SPEAKING OUT: Utilities’ billing doesn’t encourage conservation

Published: Thursday, September 20, 2012 at 03:33 PM.

Recently I made the move from Georgia to Florida to live on the Gulf shores of 30A.  I had purchased property at Cypress Dunes last August and have yet to build.  For the meantime, I’ve been renting a condo across the street in a lovely neighborhood called Topsail Village

After a couple of water bills, I noticed a substantial increase that I haven’t been accustomed to.  As someone who develops and licenses utility billing software to cities, the spike in my water bill caused me to do some quick research.  Was it a leak, or a mis-read, or just an admin fee that got added for the new account? 

Either way I needed to find out before time moved on.  I made it a point to request that my girlfriend who lives with me, take shorter showers if possible (you know those long, steamy relaxing type). She let me know that sometimes the longer showers are used to shave her legs and not just for the sake of doing it.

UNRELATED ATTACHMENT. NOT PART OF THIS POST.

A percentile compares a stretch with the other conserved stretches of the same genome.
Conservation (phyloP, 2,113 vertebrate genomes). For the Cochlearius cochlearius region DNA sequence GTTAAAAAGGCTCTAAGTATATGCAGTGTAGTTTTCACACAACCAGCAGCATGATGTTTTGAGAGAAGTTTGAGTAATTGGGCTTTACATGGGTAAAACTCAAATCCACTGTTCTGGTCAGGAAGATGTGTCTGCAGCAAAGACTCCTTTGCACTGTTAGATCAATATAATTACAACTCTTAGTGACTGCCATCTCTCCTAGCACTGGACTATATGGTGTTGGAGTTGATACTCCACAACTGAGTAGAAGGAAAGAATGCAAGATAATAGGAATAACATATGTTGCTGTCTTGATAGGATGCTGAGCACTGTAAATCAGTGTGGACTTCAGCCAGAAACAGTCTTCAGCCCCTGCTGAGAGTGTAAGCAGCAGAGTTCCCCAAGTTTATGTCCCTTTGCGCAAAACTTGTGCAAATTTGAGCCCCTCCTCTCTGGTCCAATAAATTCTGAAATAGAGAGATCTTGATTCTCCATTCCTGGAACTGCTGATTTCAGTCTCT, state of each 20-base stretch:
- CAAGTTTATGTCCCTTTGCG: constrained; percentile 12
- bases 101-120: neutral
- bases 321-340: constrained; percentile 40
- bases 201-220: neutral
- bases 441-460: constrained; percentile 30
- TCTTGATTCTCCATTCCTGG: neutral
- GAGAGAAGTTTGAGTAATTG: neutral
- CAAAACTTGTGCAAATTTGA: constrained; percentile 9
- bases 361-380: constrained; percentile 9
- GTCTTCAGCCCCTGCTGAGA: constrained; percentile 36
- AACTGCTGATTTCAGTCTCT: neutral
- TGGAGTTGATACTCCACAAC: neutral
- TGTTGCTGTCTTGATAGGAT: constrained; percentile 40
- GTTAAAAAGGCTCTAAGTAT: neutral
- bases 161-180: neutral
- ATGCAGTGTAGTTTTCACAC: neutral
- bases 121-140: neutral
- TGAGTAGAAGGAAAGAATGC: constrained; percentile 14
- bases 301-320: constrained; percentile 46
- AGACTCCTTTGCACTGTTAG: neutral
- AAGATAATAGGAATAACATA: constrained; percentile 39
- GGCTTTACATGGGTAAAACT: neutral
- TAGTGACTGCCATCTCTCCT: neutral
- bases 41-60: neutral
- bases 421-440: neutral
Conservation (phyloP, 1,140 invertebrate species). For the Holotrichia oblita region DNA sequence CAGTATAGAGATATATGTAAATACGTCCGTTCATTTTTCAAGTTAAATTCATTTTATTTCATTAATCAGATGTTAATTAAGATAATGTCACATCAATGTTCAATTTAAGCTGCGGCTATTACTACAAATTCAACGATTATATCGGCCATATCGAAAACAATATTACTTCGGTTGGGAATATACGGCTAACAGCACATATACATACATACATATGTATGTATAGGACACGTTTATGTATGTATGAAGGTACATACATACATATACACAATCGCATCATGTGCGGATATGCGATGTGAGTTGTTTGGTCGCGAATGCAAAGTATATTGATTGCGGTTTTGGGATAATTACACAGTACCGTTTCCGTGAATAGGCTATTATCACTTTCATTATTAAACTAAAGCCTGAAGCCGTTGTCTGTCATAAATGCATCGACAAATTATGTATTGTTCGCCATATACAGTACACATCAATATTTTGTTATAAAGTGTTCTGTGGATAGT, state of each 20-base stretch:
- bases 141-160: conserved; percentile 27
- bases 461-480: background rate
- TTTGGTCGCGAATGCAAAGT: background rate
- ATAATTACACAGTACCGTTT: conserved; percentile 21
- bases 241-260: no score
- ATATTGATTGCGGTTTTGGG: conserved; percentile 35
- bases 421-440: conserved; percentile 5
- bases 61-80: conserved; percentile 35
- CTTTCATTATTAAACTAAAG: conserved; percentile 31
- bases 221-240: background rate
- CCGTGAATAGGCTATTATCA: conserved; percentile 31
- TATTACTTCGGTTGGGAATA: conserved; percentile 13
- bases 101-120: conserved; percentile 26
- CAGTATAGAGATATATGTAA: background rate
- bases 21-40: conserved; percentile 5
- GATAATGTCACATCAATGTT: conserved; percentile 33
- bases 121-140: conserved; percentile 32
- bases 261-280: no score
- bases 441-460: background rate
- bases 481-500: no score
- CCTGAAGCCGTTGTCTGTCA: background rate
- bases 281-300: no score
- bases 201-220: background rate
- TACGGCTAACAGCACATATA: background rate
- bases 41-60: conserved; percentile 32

With that in mind, I looked elsewhere for the culprit. Maybe it was the extra loads of clothes where we separated the colors to avoid a new shirt color.  To rule a leak out, I started checking my outdoor meter for unusual changes. After two days of normal water usage, I concluded the meter wasn’t faulty and nothing out of the ordinary was occurring. 

OK, so now we have a billing issue I suspected.

With my background in utility billing, the answer became crystal clear quickly. A quick visit to my water supplier’s website answered my mystery instantly as I viewed the rates posted. 

I was stunned to learn the minimum I would be charged for is 6,000 gallons of water and 10,000 gallons of wastewater no matter how little I used. Could this be true? I had never seen such a high minimum before in all my research. My next step was a verification from Regional Utilities who services the local area.



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